Commonwealth Games: Boxers Hussamuddin and Manoj Kumar assured of medals
Mohammed Hussamuddin (56kg) overpowered Muilenga Everisto of Zambia in a unanimous 5:0 verdict while Manoj Kumar defeated Australia’s Terry Nickolas 4:1 in the 69kg category. Satish Kumar won his bout with a split 4:1 decision in +91kg quarterfinals bout.other sports Updated: Apr 10, 2018 23:23 IST
India’s boxing team was in news for the wrong reasons before the start of the Commonwealth Games. Because of the needle controversy, all of them were looked at with suspicion and were reportedly tested for doping. But in focussing on the negative aspect of the controversy, what has gone unnoticed is the progress the Indian boxers have made in recent times. They may return with a rich haul.
The sport, which was considered in India as matter related to brawn, has undergone a sea change in India with the appointment of foreign experts and the Indian boxers have adapted well to not only their techniques but also to new approach that they have brought in with video analysis and sports science.
This marriage of brain and brawn seems be paying dividends as a number of them have made it to the quarter-finals and are on the verge of getting into medal contention. India are virtually assured of six medals as of now with five male and one female boxers making it to the semis.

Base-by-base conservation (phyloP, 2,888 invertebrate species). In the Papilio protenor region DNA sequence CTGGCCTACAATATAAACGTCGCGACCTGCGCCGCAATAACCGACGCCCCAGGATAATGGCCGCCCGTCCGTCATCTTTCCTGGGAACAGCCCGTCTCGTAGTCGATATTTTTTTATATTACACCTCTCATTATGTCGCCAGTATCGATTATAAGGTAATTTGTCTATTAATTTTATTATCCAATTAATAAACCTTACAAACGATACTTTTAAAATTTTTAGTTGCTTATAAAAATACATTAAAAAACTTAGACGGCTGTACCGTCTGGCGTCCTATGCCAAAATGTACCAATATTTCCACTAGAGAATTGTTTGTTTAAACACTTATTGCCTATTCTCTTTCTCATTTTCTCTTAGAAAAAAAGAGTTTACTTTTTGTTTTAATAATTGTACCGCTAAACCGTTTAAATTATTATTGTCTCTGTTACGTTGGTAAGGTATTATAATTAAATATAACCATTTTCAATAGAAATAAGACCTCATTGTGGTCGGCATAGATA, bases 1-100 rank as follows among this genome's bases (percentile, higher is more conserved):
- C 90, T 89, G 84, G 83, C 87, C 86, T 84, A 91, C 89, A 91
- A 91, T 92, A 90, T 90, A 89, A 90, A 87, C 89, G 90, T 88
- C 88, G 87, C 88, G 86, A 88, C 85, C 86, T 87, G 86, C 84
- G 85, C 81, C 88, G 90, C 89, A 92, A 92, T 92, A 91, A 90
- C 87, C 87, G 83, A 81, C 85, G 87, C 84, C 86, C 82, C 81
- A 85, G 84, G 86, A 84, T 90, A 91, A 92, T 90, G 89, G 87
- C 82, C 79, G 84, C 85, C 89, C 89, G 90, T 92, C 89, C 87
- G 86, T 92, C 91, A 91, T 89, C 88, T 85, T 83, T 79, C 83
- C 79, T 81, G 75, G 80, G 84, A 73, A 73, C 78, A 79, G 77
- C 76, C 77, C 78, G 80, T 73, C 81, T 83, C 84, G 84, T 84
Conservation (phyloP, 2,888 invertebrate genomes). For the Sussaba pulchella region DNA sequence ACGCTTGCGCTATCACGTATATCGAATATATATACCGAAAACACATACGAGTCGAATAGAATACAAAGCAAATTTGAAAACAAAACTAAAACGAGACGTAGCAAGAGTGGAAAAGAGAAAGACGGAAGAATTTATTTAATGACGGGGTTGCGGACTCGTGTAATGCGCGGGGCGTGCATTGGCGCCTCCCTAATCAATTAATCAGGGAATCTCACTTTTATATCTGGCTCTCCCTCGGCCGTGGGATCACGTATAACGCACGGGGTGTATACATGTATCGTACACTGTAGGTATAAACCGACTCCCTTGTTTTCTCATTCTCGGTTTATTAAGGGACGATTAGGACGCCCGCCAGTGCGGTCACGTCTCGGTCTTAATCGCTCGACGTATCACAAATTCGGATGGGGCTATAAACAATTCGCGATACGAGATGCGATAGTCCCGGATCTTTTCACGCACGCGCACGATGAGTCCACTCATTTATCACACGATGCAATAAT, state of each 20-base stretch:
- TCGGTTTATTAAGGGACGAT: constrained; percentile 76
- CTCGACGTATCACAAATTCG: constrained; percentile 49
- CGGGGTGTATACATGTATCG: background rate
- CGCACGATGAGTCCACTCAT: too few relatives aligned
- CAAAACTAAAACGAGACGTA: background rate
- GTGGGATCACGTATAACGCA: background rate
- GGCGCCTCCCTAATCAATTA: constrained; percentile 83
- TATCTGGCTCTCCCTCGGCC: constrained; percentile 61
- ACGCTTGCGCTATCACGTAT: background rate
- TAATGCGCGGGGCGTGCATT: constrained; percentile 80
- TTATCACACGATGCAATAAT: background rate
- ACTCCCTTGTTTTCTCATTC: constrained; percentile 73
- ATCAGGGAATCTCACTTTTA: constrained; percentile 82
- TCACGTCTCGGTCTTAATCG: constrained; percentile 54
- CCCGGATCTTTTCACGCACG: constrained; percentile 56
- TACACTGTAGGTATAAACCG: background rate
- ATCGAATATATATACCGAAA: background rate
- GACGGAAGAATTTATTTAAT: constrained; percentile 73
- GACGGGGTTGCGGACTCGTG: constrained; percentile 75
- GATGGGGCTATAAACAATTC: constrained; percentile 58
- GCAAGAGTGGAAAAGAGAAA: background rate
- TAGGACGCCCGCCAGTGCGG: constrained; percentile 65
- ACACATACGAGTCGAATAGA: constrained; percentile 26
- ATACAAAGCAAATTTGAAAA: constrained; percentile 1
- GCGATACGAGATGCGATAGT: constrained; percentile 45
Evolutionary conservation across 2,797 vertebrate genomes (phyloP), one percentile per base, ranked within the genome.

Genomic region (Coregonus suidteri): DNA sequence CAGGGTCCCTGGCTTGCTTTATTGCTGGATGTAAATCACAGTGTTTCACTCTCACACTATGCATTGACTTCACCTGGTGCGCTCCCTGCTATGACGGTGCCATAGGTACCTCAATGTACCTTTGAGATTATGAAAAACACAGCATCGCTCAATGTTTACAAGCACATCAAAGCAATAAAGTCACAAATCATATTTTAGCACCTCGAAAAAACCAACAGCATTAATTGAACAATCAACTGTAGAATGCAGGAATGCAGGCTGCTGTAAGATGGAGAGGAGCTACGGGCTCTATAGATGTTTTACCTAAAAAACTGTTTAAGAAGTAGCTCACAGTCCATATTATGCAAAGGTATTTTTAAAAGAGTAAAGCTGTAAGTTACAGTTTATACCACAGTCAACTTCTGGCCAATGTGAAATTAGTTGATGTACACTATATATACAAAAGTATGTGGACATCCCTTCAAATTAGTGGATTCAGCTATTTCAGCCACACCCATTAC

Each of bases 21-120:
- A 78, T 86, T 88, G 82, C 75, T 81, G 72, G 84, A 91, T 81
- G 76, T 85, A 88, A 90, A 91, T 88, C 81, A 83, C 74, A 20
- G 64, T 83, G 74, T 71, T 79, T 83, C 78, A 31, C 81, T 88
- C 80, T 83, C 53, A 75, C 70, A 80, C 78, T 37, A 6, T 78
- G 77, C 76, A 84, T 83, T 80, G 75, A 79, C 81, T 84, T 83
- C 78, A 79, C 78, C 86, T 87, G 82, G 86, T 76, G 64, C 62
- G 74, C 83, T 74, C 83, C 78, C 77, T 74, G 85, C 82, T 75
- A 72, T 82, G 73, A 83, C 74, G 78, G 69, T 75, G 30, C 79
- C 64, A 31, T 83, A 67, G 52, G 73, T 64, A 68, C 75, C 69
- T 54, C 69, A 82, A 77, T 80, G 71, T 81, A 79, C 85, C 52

Former world champion and Olympic bronze medallist MCMary Kom made the last four in women’s 45-48 kg while Amit Phangal, Hussamuddin Mohammed, Manoj Kumar, Satish Kumar and Naman Tanwar reached the semi-finals. On Tuesday, Amit outscored Aqeel Ahmed of Scotland in the 46-49 kg while Naman used his advantage in height and reach to great effect to swat away Frank Masoe of Samoa in their quarter-final bout.
“The approach to boxing has undergone a total change. It is no longer only strength, they have to use their mind, technology and sports science. The boxers too have taken to this approach,” said a team official who didn’t want to be quoted as he is not authorised to speak to the media.
But he did give an insight into the approach.Earlier, it would be difficult to make a boxer understand his mistakes because the language gap between them and the foreign experts. Now they can watch their bouts on video, in slow motion, and understand where they are going wrong.